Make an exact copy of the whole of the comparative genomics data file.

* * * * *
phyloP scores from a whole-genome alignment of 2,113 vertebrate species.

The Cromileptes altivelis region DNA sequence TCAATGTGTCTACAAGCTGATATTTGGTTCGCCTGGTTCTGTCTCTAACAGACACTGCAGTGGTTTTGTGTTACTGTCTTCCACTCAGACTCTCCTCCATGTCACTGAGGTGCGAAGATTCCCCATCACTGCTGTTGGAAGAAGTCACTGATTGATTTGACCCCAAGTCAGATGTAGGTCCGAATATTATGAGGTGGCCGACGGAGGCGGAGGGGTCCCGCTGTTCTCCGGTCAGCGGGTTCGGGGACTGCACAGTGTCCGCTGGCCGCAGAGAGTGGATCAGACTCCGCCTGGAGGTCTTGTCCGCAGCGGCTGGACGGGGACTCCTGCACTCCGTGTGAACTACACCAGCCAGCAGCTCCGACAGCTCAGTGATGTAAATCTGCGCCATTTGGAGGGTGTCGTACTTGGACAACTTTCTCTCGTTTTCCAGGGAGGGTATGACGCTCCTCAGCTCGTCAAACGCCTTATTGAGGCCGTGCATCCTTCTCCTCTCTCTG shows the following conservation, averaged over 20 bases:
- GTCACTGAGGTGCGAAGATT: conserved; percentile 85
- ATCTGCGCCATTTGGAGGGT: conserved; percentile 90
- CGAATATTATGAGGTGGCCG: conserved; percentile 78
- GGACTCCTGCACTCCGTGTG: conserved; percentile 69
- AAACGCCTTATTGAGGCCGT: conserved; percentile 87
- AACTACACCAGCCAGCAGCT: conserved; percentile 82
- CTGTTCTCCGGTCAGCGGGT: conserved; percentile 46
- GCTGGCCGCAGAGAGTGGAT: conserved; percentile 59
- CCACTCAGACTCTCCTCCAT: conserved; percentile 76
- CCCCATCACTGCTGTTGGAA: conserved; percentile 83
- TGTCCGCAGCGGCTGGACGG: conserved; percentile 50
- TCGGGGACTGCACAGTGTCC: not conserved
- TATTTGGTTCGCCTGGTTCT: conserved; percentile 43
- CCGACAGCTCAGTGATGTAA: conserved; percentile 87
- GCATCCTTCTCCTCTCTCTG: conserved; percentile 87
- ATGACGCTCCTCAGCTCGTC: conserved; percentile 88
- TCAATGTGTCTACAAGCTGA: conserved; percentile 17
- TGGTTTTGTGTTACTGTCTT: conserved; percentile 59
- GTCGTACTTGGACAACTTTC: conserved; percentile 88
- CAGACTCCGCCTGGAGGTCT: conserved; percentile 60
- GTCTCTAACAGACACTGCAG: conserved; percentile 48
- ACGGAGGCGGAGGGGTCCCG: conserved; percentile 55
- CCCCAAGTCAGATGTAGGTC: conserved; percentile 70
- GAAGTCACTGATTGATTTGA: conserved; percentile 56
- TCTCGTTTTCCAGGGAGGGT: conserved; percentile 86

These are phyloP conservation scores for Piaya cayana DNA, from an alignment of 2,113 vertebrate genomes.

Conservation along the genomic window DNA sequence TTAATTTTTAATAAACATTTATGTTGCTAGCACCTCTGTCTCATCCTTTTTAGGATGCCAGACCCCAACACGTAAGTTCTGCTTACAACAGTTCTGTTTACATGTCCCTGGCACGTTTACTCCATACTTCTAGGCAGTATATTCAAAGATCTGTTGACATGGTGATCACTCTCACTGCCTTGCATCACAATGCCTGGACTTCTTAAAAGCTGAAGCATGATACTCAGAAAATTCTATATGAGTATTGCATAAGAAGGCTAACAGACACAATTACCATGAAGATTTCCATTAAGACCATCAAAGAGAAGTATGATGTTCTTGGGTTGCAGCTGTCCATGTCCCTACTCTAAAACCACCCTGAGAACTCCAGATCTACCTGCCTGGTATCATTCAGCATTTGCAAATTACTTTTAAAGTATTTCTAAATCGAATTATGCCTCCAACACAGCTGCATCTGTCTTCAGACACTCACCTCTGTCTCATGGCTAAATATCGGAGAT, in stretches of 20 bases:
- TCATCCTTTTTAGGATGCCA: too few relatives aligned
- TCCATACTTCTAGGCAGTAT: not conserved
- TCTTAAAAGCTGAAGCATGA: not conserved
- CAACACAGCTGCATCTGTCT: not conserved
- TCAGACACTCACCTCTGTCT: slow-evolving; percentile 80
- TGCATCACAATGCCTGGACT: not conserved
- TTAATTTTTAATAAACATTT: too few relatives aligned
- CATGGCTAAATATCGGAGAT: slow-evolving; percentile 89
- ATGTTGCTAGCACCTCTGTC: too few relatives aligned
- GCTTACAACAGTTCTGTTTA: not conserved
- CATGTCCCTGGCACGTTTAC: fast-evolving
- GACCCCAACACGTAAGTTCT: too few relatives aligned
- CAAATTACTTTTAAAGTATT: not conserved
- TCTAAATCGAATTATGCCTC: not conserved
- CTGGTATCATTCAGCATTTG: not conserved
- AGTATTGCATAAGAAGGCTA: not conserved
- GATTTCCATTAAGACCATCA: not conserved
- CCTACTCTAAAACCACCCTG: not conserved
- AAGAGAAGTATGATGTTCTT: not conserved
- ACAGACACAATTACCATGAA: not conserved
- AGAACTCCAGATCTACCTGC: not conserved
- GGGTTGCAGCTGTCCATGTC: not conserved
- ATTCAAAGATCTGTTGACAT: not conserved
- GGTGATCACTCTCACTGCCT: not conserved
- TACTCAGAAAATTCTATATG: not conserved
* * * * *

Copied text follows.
phyloP scores from a whole-genome alignment of 2,113 vertebrate species.

The Cromileptes altivelis region DNA sequence TCAATGTGTCTACAAGCTGATATTTGGTTCGCCTGGTTCTGTCTCTAACAGACACTGCAGTGGTTTTGTGTTACTGTCTTCCACTCAGACTCTCCTCCATGTCACTGAGGTGCGAAGATTCCCCATCACTGCTGTTGGAAGAAGTCACTGATTGATTTGACCCCAAGTCAGATGTAGGTCCGAATATTATGAGGTGGCCGACGGAGGCGGAGGGGTCCCGCTGTTCTCCGGTCAGCGGGTTCGGGGACTGCACAGTGTCCGCTGGCCGCAGAGAGTGGATCAGACTCCGCCTGGAGGTCTTGTCCGCAGCGGCTGGACGGGGACTCCTGCACTCCGTGTGAACTACACCAGCCAGCAGCTCCGACAGCTCAGTGATGTAAATCTGCGCCATTTGGAGGGTGTCGTACTTGGACAACTTTCTCTCGTTTTCCAGGGAGGGTATGACGCTCCTCAGCTCGTCAAACGCCTTATTGAGGCCGTGCATCCTTCTCCTCTCTCTG shows the following conservation, averaged over 20 bases:
- GTCACTGAGGTGCGAAGATT: conserved; percentile 85
- ATCTGCGCCATTTGGAGGGT: conserved; percentile 90
- CGAATATTATGAGGTGGCCG: conserved; percentile 78
- GGACTCCTGCACTCCGTGTG: conserved; percentile 69
- AAACGCCTTATTGAGGCCGT: conserved; percentile 87
- AACTACACCAGCCAGCAGCT: conserved; percentile 82
- CTGTTCTCCGGTCAGCGGGT: conserved; percentile 46
- GCTGGCCGCAGAGAGTGGAT: conserved; percentile 59
- CCACTCAGACTCTCCTCCAT: conserved; percentile 76
- CCCCATCACTGCTGTTGGAA: conserved; percentile 83
- TGTCCGCAGCGGCTGGACGG: conserved; percentile 50
- TCGGGGACTGCACAGTGTCC: not conserved
- TATTTGGTTCGCCTGGTTCT: conserved; percentile 43
- CCGACAGCTCAGTGATGTAA: conserved; percentile 87
- GCATCCTTCTCCTCTCTCTG: conserved; percentile 87
- ATGACGCTCCTCAGCTCGTC: conserved; percentile 88
- TCAATGTGTCTACAAGCTGA: conserved; percentile 17
- TGGTTTTGTGTTACTGTCTT: conserved; percentile 59
- GTCGTACTTGGACAACTTTC: conserved; percentile 88
- CAGACTCCGCCTGGAGGTCT: conserved; percentile 60
- GTCTCTAACAGACACTGCAG: conserved; percentile 48
- ACGGAGGCGGAGGGGTCCCG: conserved; percentile 55
- CCCCAAGTCAGATGTAGGTC: conserved; percentile 70
- GAAGTCACTGATTGATTTGA: conserved; percentile 56
- TCTCGTTTTCCAGGGAGGGT: conserved; percentile 86

These are phyloP conservation scores for Piaya cayana DNA, from an alignment of 2,113 vertebrate genomes.

Conservation along the genomic window DNA sequence TTAATTTTTAATAAACATTTATGTTGCTAGCACCTCTGTCTCATCCTTTTTAGGATGCCAGACCCCAACACGTAAGTTCTGCTTACAACAGTTCTGTTTACATGTCCCTGGCACGTTTACTCCATACTTCTAGGCAGTATATTCAAAGATCTGTTGACATGGTGATCACTCTCACTGCCTTGCATCACAATGCCTGGACTTCTTAAAAGCTGAAGCATGATACTCAGAAAATTCTATATGAGTATTGCATAAGAAGGCTAACAGACACAATTACCATGAAGATTTCCATTAAGACCATCAAAGAGAAGTATGATGTTCTTGGGTTGCAGCTGTCCATGTCCCTACTCTAAAACCACCCTGAGAACTCCAGATCTACCTGCCTGGTATCATTCAGCATTTGCAAATTACTTTTAAAGTATTTCTAAATCGAATTATGCCTCCAACACAGCTGCATCTGTCTTCAGACACTCACCTCTGTCTCATGGCTAAATATCGGAGAT, in stretches of 20 bases:
- TCATCCTTTTTAGGATGCCA: too few relatives aligned
- TCCATACTTCTAGGCAGTAT: not conserved
- TCTTAAAAGCTGAAGCATGA: not conserved
- CAACACAGCTGCATCTGTCT: not conserved
- TCAGACACTCACCTCTGTCT: slow-evolving; percentile 80
- TGCATCACAATGCCTGGACT: not conserved
- TTAATTTTTAATAAACATTT: too few relatives aligned
- CATGGCTAAATATCGGAGAT: slow-evolving; percentile 89
- ATGTTGCTAGCACCTCTGTC: too few relatives aligned
- GCTTACAACAGTTCTGTTTA: not conserved
- CATGTCCCTGGCACGTTTAC: fast-evolving
- GACCCCAACACGTAAGTTCT: too few relatives aligned
- CAAATTACTTTTAAAGTATT: not conserved
- TCTAAATCGAATTATGCCTC: not conserved
- CTGGTATCATTCAGCATTTG: not conserved
- AGTATTGCATAAGAAGGCTA: not conserved
- GATTTCCATTAAGACCATCA: not conserved
- CCTACTCTAAAACCACCCTG: not conserved
- AAGAGAAGTATGATGTTCTT: not conserved
- ACAGACACAATTACCATGAA: not conserved
- AGAACTCCAGATCTACCTGC: not conserved
- GGGTTGCAGCTGTCCATGTC: not conserved
- ATTCAAAGATCTGTTGACAT: not conserved
- GGTGATCACTCTCACTGCCT: not conserved
- TACTCAGAAAATTCTATATG: not conserved